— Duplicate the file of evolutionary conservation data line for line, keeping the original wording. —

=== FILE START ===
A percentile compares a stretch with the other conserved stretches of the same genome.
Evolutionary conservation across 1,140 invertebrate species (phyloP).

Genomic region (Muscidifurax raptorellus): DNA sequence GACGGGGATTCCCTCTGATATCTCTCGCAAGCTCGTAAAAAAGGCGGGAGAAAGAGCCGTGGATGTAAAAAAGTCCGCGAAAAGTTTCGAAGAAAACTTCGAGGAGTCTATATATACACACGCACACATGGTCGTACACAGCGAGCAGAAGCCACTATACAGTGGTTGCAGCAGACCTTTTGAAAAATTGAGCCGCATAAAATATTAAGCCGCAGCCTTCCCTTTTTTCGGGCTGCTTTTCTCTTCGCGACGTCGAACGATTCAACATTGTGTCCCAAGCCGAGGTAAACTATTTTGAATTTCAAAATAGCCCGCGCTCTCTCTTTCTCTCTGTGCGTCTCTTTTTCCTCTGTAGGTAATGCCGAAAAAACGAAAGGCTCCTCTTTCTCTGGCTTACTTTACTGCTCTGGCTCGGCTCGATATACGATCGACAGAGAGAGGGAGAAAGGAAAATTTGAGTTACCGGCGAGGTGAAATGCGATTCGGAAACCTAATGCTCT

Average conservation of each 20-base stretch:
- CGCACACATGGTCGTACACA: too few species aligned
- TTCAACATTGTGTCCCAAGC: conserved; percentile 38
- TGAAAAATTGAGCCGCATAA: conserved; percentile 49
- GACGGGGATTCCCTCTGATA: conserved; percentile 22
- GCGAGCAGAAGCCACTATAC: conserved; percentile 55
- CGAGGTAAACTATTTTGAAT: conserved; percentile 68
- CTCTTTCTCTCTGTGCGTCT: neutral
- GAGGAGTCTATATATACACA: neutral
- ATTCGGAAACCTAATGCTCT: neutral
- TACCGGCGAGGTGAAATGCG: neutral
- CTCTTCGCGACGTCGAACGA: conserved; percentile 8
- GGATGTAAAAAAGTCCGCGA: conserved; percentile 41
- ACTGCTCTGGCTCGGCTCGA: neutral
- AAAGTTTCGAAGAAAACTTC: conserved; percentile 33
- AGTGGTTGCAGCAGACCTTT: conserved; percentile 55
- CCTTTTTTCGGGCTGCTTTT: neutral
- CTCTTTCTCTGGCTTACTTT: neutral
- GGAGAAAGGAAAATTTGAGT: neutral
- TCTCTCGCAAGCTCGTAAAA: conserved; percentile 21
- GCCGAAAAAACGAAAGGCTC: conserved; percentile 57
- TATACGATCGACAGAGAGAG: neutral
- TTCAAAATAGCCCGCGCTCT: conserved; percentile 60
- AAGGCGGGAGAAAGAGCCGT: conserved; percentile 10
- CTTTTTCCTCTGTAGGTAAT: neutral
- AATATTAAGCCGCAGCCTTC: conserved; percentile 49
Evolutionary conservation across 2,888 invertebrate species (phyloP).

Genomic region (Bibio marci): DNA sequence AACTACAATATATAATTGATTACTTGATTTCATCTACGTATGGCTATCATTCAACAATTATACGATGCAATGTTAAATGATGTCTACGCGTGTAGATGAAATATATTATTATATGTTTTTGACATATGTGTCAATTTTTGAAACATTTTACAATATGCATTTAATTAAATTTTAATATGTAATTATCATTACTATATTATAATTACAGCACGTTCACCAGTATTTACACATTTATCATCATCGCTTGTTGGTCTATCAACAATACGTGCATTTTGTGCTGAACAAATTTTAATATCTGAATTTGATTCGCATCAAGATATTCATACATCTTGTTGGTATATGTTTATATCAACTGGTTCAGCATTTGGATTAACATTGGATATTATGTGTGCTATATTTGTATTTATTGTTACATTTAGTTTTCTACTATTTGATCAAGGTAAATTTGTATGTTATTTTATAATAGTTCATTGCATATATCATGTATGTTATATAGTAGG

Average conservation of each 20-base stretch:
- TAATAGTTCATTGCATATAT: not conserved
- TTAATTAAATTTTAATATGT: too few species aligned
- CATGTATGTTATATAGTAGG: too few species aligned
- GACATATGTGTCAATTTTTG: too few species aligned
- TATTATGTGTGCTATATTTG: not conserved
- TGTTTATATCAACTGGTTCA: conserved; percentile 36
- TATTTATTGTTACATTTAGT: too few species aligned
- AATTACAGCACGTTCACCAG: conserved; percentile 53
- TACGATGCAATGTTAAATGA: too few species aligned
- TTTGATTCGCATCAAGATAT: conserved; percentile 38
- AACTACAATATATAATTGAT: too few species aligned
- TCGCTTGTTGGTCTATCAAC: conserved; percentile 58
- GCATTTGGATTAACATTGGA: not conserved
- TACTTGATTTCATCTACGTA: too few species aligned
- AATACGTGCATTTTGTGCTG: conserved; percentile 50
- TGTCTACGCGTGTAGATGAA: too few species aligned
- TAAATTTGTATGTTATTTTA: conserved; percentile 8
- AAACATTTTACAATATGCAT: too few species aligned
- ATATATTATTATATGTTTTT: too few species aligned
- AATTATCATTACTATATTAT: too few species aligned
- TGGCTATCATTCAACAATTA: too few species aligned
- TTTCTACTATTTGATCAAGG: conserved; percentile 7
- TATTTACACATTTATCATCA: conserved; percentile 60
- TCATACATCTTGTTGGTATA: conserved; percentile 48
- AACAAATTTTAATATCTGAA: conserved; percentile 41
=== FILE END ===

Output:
A percentile compares a stretch with the other conserved stretches of the same genome.
Evolutionary conservation across 1,140 invertebrate species (phyloP).

Genomic region (Muscidifurax raptorellus): DNA sequence GACGGGGATTCCCTCTGATATCTCTCGCAAGCTCGTAAAAAAGGCGGGAGAAAGAGCCGTGGATGTAAAAAAGTCCGCGAAAAGTTTCGAAGAAAACTTCGAGGAGTCTATATATACACACGCACACATGGTCGTACACAGCGAGCAGAAGCCACTATACAGTGGTTGCAGCAGACCTTTTGAAAAATTGAGCCGCATAAAATATTAAGCCGCAGCCTTCCCTTTTTTCGGGCTGCTTTTCTCTTCGCGACGTCGAACGATTCAACATTGTGTCCCAAGCCGAGGTAAACTATTTTGAATTTCAAAATAGCCCGCGCTCTCTCTTTCTCTCTGTGCGTCTCTTTTTCCTCTGTAGGTAATGCCGAAAAAACGAAAGGCTCCTCTTTCTCTGGCTTACTTTACTGCTCTGGCTCGGCTCGATATACGATCGACAGAGAGAGGGAGAAAGGAAAATTTGAGTTACCGGCGAGGTGAAATGCGATTCGGAAACCTAATGCTCT

Average conservation of each 20-base stretch:
- CGCACACATGGTCGTACACA: too few species aligned
- TTCAACATTGTGTCCCAAGC: conserved; percentile 38
- TGAAAAATTGAGCCGCATAA: conserved; percentile 49
- GACGGGGATTCCCTCTGATA: conserved; percentile 22
- GCGAGCAGAAGCCACTATAC: conserved; percentile 55
- CGAGGTAAACTATTTTGAAT: conserved; percentile 68
- CTCTTTCTCTCTGTGCGTCT: neutral
- GAGGAGTCTATATATACACA: neutral
- ATTCGGAAACCTAATGCTCT: neutral
- TACCGGCGAGGTGAAATGCG: neutral
- CTCTTCGCGACGTCGAACGA: conserved; percentile 8
- GGATGTAAAAAAGTCCGCGA: conserved; percentile 41
- ACTGCTCTGGCTCGGCTCGA: neutral
- AAAGTTTCGAAGAAAACTTC: conserved; percentile 33
- AGTGGTTGCAGCAGACCTTT: conserved; percentile 55
- CCTTTTTTCGGGCTGCTTTT: neutral
- CTCTTTCTCTGGCTTACTTT: neutral
- GGAGAAAGGAAAATTTGAGT: neutral
- TCTCTCGCAAGCTCGTAAAA: conserved; percentile 21
- GCCGAAAAAACGAAAGGCTC: conserved; percentile 57
- TATACGATCGACAGAGAGAG: neutral
- TTCAAAATAGCCCGCGCTCT: conserved; percentile 60
- AAGGCGGGAGAAAGAGCCGT: conserved; percentile 10
- CTTTTTCCTCTGTAGGTAAT: neutral
- AATATTAAGCCGCAGCCTTC: conserved; percentile 49
Evolutionary conservation across 2,888 invertebrate species (phyloP).

Genomic region (Bibio marci): DNA sequence AACTACAATATATAATTGATTACTTGATTTCATCTACGTATGGCTATCATTCAACAATTATACGATGCAATGTTAAATGATGTCTACGCGTGTAGATGAAATATATTATTATATGTTTTTGACATATGTGTCAATTTTTGAAACATTTTACAATATGCATTTAATTAAATTTTAATATGTAATTATCATTACTATATTATAATTACAGCACGTTCACCAGTATTTACACATTTATCATCATCGCTTGTTGGTCTATCAACAATACGTGCATTTTGTGCTGAACAAATTTTAATATCTGAATTTGATTCGCATCAAGATATTCATACATCTTGTTGGTATATGTTTATATCAACTGGTTCAGCATTTGGATTAACATTGGATATTATGTGTGCTATATTTGTATTTATTGTTACATTTAGTTTTCTACTATTTGATCAAGGTAAATTTGTATGTTATTTTATAATAGTTCATTGCATATATCATGTATGTTATATAGTAGG

Average conservation of each 20-base stretch:
- TAATAGTTCATTGCATATAT: not conserved
- TTAATTAAATTTTAATATGT: too few species aligned
- CATGTATGTTATATAGTAGG: too few species aligned
- GACATATGTGTCAATTTTTG: too few species aligned
- TATTATGTGTGCTATATTTG: not conserved
- TGTTTATATCAACTGGTTCA: conserved; percentile 36
- TATTTATTGTTACATTTAGT: too few species aligned
- AATTACAGCACGTTCACCAG: conserved; percentile 53
- TACGATGCAATGTTAAATGA: too few species aligned
- TTTGATTCGCATCAAGATAT: conserved; percentile 38
- AACTACAATATATAATTGAT: too few species aligned
- TCGCTTGTTGGTCTATCAAC: conserved; percentile 58
- GCATTTGGATTAACATTGGA: not conserved
- TACTTGATTTCATCTACGTA: too few species aligned
- AATACGTGCATTTTGTGCTG: conserved; percentile 50
- TGTCTACGCGTGTAGATGAA: too few species aligned
- TAAATTTGTATGTTATTTTA: conserved; percentile 8
- AAACATTTTACAATATGCAT: too few species aligned
- ATATATTATTATATGTTTTT: too few species aligned
- AATTATCATTACTATATTAT: too few species aligned
- TGGCTATCATTCAACAATTA: too few species aligned
- TTTCTACTATTTGATCAAGG: conserved; percentile 7
- TATTTACACATTTATCATCA: conserved; percentile 60
- TCATACATCTTGTTGGTATA: conserved; percentile 48
- AACAAATTTTAATATCTGAA: conserved; percentile 41